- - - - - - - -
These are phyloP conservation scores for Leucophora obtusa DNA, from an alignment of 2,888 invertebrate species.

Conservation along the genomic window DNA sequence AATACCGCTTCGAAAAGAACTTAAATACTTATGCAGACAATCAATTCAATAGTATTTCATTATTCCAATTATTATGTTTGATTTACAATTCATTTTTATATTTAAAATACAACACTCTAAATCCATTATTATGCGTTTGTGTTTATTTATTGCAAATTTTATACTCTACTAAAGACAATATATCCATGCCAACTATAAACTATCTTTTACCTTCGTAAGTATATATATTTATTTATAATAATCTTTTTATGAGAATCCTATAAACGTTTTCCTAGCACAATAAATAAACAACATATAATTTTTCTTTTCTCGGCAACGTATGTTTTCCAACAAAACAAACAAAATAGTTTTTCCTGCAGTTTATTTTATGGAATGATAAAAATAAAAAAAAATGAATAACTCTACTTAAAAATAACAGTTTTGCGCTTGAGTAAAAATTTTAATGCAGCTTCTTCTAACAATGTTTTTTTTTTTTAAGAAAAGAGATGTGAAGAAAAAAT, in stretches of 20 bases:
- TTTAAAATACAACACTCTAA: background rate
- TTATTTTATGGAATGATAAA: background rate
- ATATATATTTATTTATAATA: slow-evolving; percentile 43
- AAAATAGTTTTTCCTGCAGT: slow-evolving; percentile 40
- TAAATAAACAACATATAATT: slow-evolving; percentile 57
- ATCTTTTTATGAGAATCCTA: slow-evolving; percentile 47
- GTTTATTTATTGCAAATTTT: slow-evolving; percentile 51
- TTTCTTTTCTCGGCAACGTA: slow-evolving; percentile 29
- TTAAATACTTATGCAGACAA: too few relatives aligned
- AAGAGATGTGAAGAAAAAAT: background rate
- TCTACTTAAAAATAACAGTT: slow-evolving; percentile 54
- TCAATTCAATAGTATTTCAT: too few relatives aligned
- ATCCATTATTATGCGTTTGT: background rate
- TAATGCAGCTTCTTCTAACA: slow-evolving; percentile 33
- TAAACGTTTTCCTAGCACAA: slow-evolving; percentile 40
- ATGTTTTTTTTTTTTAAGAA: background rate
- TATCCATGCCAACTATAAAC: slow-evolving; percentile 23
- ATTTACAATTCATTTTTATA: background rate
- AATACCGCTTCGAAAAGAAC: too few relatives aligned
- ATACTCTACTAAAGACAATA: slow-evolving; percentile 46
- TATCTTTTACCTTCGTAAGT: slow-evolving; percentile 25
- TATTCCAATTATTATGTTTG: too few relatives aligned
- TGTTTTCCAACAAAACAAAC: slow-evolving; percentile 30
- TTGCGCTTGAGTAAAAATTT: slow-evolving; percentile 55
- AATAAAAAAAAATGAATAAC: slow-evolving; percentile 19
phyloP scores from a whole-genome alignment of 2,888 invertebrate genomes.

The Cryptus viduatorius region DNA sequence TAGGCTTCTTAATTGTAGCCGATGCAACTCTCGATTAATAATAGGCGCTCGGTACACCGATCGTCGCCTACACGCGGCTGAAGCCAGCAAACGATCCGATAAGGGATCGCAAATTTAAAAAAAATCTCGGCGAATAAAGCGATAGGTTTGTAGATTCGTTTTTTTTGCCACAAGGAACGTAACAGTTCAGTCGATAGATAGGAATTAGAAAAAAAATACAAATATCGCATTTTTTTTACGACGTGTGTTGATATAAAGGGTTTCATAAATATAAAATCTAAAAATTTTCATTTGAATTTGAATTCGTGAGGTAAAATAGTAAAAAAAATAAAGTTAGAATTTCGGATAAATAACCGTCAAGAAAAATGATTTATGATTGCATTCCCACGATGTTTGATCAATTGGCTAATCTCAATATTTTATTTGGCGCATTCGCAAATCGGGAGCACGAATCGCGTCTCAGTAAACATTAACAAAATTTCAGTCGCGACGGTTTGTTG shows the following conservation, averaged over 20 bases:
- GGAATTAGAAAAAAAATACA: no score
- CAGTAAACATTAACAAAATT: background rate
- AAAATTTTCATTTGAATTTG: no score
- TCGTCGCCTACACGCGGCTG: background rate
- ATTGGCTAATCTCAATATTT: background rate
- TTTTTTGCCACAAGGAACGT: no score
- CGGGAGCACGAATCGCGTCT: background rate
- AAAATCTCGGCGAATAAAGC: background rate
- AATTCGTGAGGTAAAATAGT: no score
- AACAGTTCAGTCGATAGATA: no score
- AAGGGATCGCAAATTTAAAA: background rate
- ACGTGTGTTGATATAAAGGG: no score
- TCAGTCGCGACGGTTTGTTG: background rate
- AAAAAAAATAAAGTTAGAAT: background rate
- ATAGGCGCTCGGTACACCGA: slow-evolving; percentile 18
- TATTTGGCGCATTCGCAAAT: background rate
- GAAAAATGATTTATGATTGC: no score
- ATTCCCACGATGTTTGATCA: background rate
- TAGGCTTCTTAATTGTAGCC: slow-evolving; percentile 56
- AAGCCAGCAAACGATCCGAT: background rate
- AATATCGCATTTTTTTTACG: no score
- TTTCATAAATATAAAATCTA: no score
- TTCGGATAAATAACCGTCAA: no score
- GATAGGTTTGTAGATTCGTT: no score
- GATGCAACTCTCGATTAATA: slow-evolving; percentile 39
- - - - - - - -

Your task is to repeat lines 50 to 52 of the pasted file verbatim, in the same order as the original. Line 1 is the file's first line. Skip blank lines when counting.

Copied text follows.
- AATATCGCATTTTTTTTACG: no score
- TTTCATAAATATAAAATCTA: no score
- TTCGGATAAATAACCGTCAA: no score